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Agrivoltaics works better with leafy greens, root crops

People want clean energy. Businesses want clean energy. Yet, where is it going to go? And how can it enhance farming and ranching, and not detract from it? Solar can enhance agricultural viability—but you need to spread the word and demand that your state, and the federal government, provide the incentives needed. It's a smart policy decision given the shocking loss of farms and ranches already underway.

[Solar] projects linked to agriculture have thus far shown the highest potential when combined with leafy greens such as lettuce and spinach, as well as with root crops such as potatoes, radishes, beets, and carrots. This is one of the conclusions of recent research developed on agrivoltaics by U.S. scientist Chad Higgins from the Department of Biological and Ecological Engineering at Oregon State University…

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Grain Strorage
AP Photo/Carlos Osorio

New problems arise for crop storage as planet gets warmer

Helping people understand the impacts of climate change on agriculture is important if we are going to prioritize solutions, including soil health, agricultural viability, and renewable energy that are compatible. When we think about farm and ranchland viability, climate change is going to be an increased stressor.

“There’s a big disconnect in our minds about the chain of events between the field and the grocery store and onto our plate,” [plant physiology scientist Courtney Leisner at Auburn University] said. “Just a few degrees can make all the difference in whether it’s economical to store the fruits and vegetables that we expect to have on our dinner table 365 days a year.”

Aside from potentially higher prices, climate change may worsen food shortages caused by spoilage. About 14% of food produced globally—and 20% of fruits and vegetables—goes bad between harvest and retail, according to the United Nations Food and Agriculture Organization. Wasted food is a significant source of greenhouse gases…

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Sheep Under Solar Panels
American Solar Grazing Association

A new vision for farming: chickens, sheep, and…solar panels

We are losing farms and ranches at an alarming rate. What if compatible solar was part of the economic strategy to keep family farms and ranches viable, and pass them on to future generations? We have the technology. We just need the community will to make it happen.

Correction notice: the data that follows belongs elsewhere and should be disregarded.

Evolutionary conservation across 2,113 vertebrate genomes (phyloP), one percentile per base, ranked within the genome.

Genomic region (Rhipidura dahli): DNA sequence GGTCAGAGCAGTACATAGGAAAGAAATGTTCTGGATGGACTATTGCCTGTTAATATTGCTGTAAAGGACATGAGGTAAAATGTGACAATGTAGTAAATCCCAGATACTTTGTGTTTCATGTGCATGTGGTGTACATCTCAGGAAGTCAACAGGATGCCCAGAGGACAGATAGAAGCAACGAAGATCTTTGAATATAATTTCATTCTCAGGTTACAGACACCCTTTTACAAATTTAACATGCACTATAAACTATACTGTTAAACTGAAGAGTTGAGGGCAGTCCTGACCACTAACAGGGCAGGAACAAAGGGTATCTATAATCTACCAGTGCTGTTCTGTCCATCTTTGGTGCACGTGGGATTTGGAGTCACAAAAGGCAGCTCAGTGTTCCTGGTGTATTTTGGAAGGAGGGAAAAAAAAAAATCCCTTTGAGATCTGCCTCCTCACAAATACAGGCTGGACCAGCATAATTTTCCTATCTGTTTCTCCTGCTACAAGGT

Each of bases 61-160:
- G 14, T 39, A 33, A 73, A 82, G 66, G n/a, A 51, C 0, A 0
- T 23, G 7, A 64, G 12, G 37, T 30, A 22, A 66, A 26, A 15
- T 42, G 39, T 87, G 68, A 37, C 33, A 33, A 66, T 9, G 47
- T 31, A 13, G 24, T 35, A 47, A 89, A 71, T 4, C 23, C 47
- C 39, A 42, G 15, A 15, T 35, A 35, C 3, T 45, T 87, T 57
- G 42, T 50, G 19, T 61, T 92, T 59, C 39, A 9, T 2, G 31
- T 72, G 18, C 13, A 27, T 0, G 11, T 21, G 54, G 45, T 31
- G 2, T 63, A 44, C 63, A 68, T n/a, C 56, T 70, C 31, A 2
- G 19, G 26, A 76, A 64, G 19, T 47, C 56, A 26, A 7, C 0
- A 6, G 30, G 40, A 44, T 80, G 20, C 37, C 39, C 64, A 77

Agrivoltaics doesn’t just include chickens. Other livestock can also roam around solar panels, and some researchers are experimenting with planting crops, too.

Animals that graze around solar fields offer several benefits, proponents of agrivoltaics say. Not only does their manure enrich the soil, their munching keeps plants from growing too tall and shading the panels. Another win: they lower vegetation maintenance costs, reducing the need for lawn mowers or landscapers…

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Sheep Farm
Civil Eats

Maine farmers struggle with new, harsher climate reality

Helping people understand the impacts of climate change on agriculture is important if we are going to prioritize solutions, including soil health, agricultural viability, and renewable energy that is compatible with agriculture. The Northeast is warming faster than any other region in the contiguous U.S., which means longer, drier summers—punctuated by more intense bouts of precipitation.

Tom Drew thought he’d seen it all. A dairy farmer of 30 years in Woodland, Maine, Drew has weathered an awful lot of change. On an overcast, chilly day last fall, he rested in his milking parlor.

As he leaned his large frame on the metal table, he recounted the history of the farm, his family’s attachment to the old jack pines out front. Like many small and medium-scale dairy farmers, remaining profitable is a challenge for Drew, and every day feels uncertain…

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Solar And Kale

Benefits of agrivoltaics across food, water, energy sectors

Food and energy security need not be competing objectives. In fact, taking a holistic, integrated approach to food-energy-water decision making can increase resiliency of both food and energy systems…